The Birth of Destination: Accessible
We were two senior women living on Long Island who, after going to places we hadn’t visited in years, realized destinations may become more physically challenging as we age. Both of us have experienced being temporarily disabled. One of us spent time on crutches in a full leg cast and the other spent several months in a wheelchair as the result of an accident. One of us has an elderly father who has used a cane, walker, and now a wheelchair. One of us had a husband who had limited mobility for several years before passing away. Being of that “certain age,” we both have friends with mobility issues due to illness or accidents. If one has a heart condition, walking up a hill may present a challenge.
The elderly father lives in Florida and is visited regularly by his daughter. He has always been a very energetic man with many interests, who still wants to experience life, but now has mobility issues. Trying to find easily navigable destinations has been difficult. A venue may state on its website that it is handicapped accessible, but that is not a complete description. What is the surface material of the parking lot? How far is it from the entrance? Do you have to walk down a cobblestone hill to get there? Can you easily get to the restroom and how is it configured?
After many frustrating experiences, and not enough information about specific venues, Roberta wanted to create a website to make life easier for people with mobility challenges. Roberta enlisted the help of her dear friend Fran, and together they began brainstorming.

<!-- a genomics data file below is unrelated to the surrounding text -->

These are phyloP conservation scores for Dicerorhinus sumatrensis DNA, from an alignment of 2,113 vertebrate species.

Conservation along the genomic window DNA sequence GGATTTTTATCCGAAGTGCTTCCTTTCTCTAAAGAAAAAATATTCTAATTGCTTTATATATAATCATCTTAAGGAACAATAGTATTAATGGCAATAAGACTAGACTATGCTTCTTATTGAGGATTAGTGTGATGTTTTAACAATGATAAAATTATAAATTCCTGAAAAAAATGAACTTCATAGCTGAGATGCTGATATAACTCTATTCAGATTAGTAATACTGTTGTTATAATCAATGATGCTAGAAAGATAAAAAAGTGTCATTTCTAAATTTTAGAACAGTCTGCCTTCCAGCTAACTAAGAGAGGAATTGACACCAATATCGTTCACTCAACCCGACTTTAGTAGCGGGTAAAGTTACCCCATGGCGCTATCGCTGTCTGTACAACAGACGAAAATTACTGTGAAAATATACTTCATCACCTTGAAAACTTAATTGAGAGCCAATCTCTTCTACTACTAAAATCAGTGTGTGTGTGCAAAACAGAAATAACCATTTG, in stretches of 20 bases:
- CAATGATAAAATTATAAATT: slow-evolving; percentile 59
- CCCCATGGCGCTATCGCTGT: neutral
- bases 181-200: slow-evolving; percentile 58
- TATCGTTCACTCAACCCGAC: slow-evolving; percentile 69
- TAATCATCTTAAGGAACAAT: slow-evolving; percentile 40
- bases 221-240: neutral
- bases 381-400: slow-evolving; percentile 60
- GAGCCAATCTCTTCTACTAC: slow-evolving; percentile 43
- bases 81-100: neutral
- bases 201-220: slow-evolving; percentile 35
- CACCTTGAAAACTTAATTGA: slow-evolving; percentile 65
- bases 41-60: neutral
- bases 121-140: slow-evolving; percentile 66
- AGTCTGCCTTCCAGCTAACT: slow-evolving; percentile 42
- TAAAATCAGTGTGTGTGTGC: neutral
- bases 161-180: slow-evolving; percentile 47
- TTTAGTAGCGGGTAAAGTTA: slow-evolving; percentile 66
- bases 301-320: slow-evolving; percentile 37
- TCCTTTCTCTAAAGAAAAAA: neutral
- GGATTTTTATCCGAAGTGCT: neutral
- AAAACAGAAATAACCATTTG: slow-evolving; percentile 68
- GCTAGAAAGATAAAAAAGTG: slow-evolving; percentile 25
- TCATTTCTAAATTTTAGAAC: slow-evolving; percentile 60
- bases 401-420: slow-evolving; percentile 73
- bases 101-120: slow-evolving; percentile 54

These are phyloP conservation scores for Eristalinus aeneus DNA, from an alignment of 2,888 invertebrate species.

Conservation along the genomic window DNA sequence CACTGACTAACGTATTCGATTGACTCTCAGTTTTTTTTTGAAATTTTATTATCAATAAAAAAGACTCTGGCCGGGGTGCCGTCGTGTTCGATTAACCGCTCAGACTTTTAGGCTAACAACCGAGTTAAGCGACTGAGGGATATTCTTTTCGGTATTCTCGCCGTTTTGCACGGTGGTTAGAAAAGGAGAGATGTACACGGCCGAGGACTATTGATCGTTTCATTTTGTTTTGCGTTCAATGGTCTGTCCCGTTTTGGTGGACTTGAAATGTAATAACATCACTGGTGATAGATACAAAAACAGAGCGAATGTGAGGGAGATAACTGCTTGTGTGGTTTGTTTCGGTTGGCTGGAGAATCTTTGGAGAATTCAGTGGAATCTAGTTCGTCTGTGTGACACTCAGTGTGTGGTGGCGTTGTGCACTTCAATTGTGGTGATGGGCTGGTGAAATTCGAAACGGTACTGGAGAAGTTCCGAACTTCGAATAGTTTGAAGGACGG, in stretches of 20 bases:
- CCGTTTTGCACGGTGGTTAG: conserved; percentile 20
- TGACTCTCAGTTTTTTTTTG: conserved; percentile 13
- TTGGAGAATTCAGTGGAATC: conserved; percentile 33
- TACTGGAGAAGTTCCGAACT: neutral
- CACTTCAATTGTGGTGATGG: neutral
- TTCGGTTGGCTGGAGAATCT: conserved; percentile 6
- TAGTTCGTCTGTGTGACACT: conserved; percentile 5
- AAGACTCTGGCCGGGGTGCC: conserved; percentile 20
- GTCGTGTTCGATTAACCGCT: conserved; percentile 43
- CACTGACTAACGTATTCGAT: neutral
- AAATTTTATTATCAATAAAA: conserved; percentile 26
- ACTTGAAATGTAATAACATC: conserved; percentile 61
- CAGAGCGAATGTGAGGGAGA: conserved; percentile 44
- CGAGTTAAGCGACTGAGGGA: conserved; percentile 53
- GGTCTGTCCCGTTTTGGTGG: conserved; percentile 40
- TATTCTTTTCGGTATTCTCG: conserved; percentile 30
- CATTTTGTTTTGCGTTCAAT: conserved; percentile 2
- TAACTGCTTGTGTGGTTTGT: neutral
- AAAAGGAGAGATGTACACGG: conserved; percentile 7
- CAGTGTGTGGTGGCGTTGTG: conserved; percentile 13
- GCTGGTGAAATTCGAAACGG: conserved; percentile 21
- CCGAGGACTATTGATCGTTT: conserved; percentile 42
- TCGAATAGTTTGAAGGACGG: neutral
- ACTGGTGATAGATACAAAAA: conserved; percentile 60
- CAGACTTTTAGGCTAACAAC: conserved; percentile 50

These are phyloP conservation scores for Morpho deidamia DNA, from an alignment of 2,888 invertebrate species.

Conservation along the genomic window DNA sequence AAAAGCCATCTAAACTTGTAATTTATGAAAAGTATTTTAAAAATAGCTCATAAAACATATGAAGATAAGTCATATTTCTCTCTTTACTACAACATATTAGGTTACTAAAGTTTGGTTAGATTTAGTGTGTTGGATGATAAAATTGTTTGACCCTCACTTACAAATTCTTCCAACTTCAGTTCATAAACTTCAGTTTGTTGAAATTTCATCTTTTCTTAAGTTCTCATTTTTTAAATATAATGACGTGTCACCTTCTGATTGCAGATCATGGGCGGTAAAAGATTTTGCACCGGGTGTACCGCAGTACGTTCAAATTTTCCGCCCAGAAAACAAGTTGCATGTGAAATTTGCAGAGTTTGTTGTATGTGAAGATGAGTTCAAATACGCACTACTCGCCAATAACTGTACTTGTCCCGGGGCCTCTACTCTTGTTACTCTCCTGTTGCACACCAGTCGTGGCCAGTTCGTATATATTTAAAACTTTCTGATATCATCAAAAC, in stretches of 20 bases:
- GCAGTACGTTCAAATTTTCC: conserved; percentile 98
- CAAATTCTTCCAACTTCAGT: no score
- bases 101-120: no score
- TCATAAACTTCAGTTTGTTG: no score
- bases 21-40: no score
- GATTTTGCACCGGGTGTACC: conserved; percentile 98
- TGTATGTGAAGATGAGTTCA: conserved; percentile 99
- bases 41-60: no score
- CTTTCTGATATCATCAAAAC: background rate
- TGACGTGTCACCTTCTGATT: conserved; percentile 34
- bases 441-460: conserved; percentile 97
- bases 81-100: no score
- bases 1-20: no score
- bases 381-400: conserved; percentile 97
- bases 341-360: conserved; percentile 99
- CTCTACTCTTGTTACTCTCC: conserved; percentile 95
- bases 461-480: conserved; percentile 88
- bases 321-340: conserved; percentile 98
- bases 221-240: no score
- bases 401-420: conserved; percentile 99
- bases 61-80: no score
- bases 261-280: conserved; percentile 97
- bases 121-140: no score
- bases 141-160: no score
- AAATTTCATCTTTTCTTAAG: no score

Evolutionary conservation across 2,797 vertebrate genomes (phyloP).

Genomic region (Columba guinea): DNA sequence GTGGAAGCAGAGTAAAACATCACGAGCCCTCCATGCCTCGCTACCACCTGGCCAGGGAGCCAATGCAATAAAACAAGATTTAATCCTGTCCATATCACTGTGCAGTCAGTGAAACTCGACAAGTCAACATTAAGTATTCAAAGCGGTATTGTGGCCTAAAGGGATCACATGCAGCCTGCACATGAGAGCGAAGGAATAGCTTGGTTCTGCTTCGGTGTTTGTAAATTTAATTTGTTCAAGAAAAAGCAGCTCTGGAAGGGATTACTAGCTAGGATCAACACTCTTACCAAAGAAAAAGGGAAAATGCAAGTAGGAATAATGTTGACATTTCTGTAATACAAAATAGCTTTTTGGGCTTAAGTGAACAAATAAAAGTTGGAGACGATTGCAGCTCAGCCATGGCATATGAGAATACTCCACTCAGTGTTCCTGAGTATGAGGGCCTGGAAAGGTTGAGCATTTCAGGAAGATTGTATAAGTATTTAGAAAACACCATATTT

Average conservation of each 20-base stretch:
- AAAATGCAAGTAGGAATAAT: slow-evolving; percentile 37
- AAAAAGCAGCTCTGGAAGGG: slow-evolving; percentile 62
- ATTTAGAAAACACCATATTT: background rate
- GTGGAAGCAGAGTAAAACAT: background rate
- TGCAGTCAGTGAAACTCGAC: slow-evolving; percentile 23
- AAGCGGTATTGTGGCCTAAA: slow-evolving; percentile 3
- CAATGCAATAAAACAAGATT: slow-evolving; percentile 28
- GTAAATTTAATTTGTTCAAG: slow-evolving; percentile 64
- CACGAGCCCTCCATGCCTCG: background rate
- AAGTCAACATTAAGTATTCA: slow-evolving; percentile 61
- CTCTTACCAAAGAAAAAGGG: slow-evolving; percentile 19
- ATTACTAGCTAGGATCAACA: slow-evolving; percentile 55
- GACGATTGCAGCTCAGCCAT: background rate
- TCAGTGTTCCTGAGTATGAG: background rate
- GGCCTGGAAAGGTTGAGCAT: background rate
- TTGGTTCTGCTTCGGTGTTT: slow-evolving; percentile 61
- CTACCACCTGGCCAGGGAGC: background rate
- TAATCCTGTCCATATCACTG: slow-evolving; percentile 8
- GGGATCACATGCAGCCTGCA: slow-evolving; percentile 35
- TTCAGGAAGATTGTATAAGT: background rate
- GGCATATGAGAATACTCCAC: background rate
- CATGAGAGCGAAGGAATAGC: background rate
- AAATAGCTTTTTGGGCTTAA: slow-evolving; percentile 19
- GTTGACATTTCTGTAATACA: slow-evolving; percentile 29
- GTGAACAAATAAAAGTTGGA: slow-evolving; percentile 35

They decided to concentrate on leisure locations (theaters, museums, parks, kid friendly places, dining establishments and other popular places). They developed guidelines to assess the places they would visit. They wanted all the information on the site to be “first-hand,” based on personal visits to each venue. They wanted to give people a personal story about their experience on the day they visited.
The goal of Destination:Accessible is to provide the information anyone with a mobility challenge needs to make an informed decision as to whether or not a destination is appropriate for him/her, and what to expect when you get there. They don’t want to tell you where to go. They want you to “know before you go” to ensure the best experience possible
PS. Sadly, Fran has now moved to North Carolina. Roberta is missing her but is carrying on solo.
Remember: The information listed on www.destinationaccessible.com is based on personal experiences on the specific date of the visit. If you find that things are not as we described them, we apologize. Venue’s may have been updated, renovated, or changed in some other fashion. We hope that our visitors would apprise us of the changes so that we can return and update the information on the website.